Last Updated on 10 February, 2024 by Rejaul Karim
In the enigmatic dance between oil prices and global stock markets, “Striking Oil: Another Puzzle?” unfolds a mesmerizing narrative penned by Gerben Driesprong, Ben Jacobsen, and Benjamin Maat.
Published in the Journal of Financial Economics, this forthcoming exploration challenges conventional wisdom, revealing a striking predictability: changes in oil prices serve as an uncanny harbinger of stock market returns across developed and emerging markets. A captivating thirty-year odyssey through monthly returns showcases a statistical symphony, with twelve out of eighteen countries, alongside the world market index, succumbing to the mystique of oil’s forecasting prowess.
Intriguingly, the paper dismisses the notion of time-varying risk premia, portraying investors as unwitting voyagers navigating the turbulent seas of oil price shifts. The revelation? A paradoxical underreaction, where a surge in oil prices doesn’t herald higher stock returns but, rather, a stark descent. The findings hint at a delayed waltz between investors and oil price changes, unveiling a nuanced market inefficiency that challenges conventional market efficiency.
Abstract Of Paper
Changes in oil prices predict stock market returns worldwide. In our thirty year sample of monthly returns for developed stock markets, we find statistically significant predictability for twelve out of eighteen countries as well as for the world market index. Results are similar for our shorter time series of emerging markets. We find no evidence that our results can be explained by time varying risk premia. Even though oil price shocks increase risk, investors seem to underreact to information in the price of oil: a rise in oil prices does not lead to higher stock market returns, but drastically lowers returns. For instance, an oil price shock of one standard deviation (around 10 percent) predictably lowers world market returns by one percent. Oil price changes also significantly predict negative excess returns. Our findings are consistent with the hypothesis of a delayed reaction by investors to oil price changes. In line with this hypothesis the relation between monthly stock returns and lagged monthly oil price changes becomes substantially stronger once we introduce lags of several trading days between monthly stock returns and lagged monthly oil price changes.
Original paper – Download PDF
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Erasmus University Rotterdam – Rotterdam School of Management
Tilburg University – TIAS School for Business and Society; Massey University
APG Asset Management
In conclusion, this study unveils a captivating puzzle in the relationship between oil prices and stock market returns across global financial landscapes. Over a three-decade span, the research exposes statistically significant predictability in the stock returns of twelve out of eighteen developed countries and the world market index, a pattern consistent in emerging markets as well.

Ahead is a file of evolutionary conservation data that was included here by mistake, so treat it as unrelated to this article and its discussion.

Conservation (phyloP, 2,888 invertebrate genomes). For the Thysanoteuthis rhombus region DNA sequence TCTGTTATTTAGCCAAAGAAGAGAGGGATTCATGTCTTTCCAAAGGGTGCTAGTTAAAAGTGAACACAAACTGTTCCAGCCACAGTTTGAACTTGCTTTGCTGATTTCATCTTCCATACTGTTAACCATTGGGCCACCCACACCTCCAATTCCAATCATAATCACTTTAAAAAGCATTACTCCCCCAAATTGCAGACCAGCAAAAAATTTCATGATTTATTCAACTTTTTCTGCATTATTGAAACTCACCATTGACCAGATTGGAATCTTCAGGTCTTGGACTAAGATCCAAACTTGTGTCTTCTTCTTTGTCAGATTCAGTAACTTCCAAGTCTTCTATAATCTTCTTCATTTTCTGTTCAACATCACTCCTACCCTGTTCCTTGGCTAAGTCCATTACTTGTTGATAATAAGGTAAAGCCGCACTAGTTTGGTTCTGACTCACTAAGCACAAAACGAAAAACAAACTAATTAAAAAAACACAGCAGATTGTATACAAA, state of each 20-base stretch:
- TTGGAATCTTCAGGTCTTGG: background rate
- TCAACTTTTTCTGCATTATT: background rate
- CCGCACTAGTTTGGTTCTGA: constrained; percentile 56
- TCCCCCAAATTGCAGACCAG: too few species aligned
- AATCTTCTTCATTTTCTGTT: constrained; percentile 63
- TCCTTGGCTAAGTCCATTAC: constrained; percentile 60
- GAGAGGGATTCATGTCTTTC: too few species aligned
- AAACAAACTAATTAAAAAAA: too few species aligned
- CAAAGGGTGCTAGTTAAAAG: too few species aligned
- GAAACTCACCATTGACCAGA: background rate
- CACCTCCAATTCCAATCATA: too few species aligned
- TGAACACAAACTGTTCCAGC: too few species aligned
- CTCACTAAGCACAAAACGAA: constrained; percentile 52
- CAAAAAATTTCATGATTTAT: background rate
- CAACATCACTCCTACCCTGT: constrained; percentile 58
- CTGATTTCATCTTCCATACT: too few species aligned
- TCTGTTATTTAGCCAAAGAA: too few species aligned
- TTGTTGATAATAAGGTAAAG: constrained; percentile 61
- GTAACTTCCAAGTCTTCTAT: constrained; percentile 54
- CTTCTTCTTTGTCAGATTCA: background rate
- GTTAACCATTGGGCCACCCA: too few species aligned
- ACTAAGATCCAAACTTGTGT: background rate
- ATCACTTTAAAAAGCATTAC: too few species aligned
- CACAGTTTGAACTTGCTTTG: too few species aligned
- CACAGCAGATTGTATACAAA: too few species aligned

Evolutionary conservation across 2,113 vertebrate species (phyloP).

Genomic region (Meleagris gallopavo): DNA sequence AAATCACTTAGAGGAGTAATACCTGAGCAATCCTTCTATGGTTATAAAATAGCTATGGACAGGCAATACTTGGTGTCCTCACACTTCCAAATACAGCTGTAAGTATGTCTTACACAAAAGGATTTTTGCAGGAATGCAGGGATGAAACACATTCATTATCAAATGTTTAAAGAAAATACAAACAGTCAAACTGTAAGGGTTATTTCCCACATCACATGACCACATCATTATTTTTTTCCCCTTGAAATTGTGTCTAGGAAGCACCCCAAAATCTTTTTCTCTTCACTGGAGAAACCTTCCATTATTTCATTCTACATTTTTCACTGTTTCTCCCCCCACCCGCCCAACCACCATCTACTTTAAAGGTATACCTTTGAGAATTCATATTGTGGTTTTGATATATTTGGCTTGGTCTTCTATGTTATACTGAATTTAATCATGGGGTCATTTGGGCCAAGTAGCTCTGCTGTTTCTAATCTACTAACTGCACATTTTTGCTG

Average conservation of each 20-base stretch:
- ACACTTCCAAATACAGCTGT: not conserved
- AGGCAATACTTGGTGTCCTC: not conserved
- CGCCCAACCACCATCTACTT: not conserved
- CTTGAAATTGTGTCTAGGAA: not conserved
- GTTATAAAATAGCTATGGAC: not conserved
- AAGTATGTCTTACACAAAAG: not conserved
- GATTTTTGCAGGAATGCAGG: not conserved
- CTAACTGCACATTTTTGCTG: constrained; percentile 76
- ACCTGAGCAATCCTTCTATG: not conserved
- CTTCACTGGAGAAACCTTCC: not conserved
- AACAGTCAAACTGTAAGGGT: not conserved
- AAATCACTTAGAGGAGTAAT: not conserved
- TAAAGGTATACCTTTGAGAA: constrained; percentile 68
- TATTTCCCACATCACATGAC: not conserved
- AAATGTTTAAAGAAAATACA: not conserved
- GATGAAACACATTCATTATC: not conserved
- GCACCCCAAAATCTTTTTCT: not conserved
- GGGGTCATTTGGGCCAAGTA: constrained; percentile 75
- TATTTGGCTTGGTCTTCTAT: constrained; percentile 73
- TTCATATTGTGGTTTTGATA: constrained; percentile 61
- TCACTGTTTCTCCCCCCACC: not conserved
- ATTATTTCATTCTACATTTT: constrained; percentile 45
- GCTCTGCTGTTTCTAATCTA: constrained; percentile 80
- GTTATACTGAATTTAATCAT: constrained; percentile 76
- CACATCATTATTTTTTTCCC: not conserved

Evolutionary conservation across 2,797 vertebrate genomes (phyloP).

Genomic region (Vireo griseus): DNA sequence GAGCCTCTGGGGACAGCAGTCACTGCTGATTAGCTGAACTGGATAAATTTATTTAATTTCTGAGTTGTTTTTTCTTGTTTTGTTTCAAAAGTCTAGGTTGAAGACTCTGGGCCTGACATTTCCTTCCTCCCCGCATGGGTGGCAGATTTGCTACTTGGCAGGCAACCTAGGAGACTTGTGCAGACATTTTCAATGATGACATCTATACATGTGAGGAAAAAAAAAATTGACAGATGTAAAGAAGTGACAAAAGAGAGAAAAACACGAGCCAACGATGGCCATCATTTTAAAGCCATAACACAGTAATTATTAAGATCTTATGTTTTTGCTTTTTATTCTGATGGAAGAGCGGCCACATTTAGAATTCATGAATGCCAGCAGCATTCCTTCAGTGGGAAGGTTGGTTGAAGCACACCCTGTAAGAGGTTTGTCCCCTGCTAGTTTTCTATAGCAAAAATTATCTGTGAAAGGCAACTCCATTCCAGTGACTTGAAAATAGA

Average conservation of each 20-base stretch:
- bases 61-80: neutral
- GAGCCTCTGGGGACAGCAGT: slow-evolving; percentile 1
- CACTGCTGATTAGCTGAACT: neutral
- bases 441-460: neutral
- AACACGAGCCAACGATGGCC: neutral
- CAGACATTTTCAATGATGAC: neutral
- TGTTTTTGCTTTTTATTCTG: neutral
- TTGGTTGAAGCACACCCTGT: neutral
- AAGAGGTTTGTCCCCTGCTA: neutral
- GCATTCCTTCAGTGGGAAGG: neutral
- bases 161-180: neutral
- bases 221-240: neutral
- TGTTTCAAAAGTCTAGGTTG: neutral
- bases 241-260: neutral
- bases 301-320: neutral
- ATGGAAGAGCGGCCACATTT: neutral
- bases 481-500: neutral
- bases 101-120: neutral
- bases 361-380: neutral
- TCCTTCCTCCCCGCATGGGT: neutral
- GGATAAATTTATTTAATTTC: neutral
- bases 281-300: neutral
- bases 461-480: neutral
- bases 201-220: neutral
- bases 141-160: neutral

Importantly, this predictive power persists even when accounting for variations in risk premia, suggesting that the observed phenomena cannot be solely attributed to changes in market risk. The underreaction hypothesis comes to the forefront, indicating that investors may not promptly adjust their expectations to oil price changes. Strikingly, a rise in oil prices does not translate into higher stock market returns; instead, it appears to exert a significant negative impact.
The findings align with the notion of a delayed response by investors, with the relation between stock returns and lagged oil price changes gaining prominence over multiple trading days. This research underscores the intricate dynamics between oil prices and global stock markets, challenging conventional notions of market efficiency and providing a nuanced perspective on return predictability.
Q1: What is the main finding of the paper “Striking Oil: Another Puzzle?” regarding the relationship between oil prices and stock market returns?
The paper reveals that changes in oil prices predict stock market returns globally. The study, spanning thirty years of monthly returns for developed and emerging markets, demonstrates statistically significant predictability in the stock returns of twelve out of eighteen developed countries, as well as the world market index. This challenges conventional wisdom and suggests a noteworthy relationship between oil prices and stock market movements.
Q2: How does the paper address the potential influence of time-varying risk premia on the observed predictability of oil prices for stock returns?
The study finds no evidence that the results can be explained by time-varying risk premia. Despite oil price shocks increasing risk, investors appear to underreact to information in the price of oil. The paper suggests that the observed predictability is not solely attributable to changes in market risk, emphasizing a nuanced underreaction hypothesis.
Q3: What is the paradoxical underreaction revealed in the paper, and how does it challenge conventional market efficiency?
The paradoxical underreaction observed in the paper is that a rise in oil prices does not lead to higher stock market returns; instead, it drastically lowers returns. This challenges conventional market efficiency by suggesting that investors may not promptly adjust their expectations to oil price changes. The findings indicate a delayed response by investors, contributing to a nuanced understanding of the complex relationship between oil prices and global stock markets.